Otago Daily Times
Infratil after radiology chain Qscan
THE acquisitionhungry Infratil has placed a $A700 million ($NZ712 million) bid for Australian radiology chain Qscan.
‘‘The discussions are ongoing and incomplete and may not result in a transaction occurring,’’ the company said in a statement to the NZX.
Infratil has placed a higher bid than other contenders, said the
Australian Financial Review.
Infratil raised $300 million in June 2020 to position itself to pursue its growth agenda and take advantage of any other investment opportunities that may arise.
‘‘The proceeds of the equity raise were initially applied to reduce drawn bank facilities,’’ the company said.
‘‘Those existing bank facilities could now be applied to fund the Qscan acquisition if it occurs, so no additional funding would be required.’’
Qscan, owned by Quadrant Private Equity, operates around 70 clinics. Most of its operations are in NSW and Queensland, with some in regional locations that are said to be struggling to hire skilled staff. It employs around 730, including around 100 radiologists.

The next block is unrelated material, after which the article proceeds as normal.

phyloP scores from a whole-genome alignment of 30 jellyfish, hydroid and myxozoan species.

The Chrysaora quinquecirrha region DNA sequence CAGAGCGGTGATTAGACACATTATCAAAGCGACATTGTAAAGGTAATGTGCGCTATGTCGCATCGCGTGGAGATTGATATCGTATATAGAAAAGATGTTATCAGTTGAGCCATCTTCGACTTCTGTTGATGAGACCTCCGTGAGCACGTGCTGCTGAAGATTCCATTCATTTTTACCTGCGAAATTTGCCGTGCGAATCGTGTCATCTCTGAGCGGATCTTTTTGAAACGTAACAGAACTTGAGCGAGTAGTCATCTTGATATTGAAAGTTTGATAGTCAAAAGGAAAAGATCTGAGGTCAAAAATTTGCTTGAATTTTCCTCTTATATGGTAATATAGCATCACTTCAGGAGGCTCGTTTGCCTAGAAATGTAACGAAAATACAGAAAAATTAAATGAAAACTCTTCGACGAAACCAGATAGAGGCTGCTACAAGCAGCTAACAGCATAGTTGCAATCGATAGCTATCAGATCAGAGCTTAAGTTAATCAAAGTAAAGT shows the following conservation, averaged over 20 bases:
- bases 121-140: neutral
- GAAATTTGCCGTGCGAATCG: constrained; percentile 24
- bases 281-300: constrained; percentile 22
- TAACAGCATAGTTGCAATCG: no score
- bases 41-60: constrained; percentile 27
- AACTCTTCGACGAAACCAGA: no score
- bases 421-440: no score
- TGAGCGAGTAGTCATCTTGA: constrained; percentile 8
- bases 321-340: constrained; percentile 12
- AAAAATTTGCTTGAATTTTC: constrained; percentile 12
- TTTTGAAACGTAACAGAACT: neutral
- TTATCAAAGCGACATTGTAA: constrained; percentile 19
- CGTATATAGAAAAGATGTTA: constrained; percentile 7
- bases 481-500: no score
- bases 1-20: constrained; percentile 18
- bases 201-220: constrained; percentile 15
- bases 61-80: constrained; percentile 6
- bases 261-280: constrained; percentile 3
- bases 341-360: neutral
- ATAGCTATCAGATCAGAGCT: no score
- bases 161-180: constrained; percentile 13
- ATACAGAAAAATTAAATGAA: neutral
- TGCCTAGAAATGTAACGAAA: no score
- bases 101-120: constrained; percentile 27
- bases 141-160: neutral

A second report, in The Australian, says prospective buyers are being told that the company generates about $A50 million of annual earnings before interest, tax, depreciation and amortisation, which could increase to $A80 million and then $A90 million in the next two years.
Qscan could appeal to a buyer keen to roll up other diagnostic imaging providers, such as the listed groups Capitol Health and Integral Diagnostics, to create a far larger business, according to
The Australian’s Dataroom.
Radiology providers used to sell for between eight and 10 times earnings, but expectations are now between 10 and 12 times, it says — or around $A700 million, based on forward earnings. Quadrant invested in Qscan in June 2017, along with North Coast Radiology, in a $A200 million deal that, at the time, involved 33 clinics with 40 radiologists.
Bidding is said to have closed on Thursday.
If it does succeed, it will be second time lucky for Infratil to break into the healthcare sector.
The company is said to have narrowly missed out when Australia’s Healthscope offloaded its New Zealand pathology assets in August — which were scooped up by the NZ Super Fund and the Ontario Teachers Pension Plan Board in a $550 million deal. —
The New Zealand Herald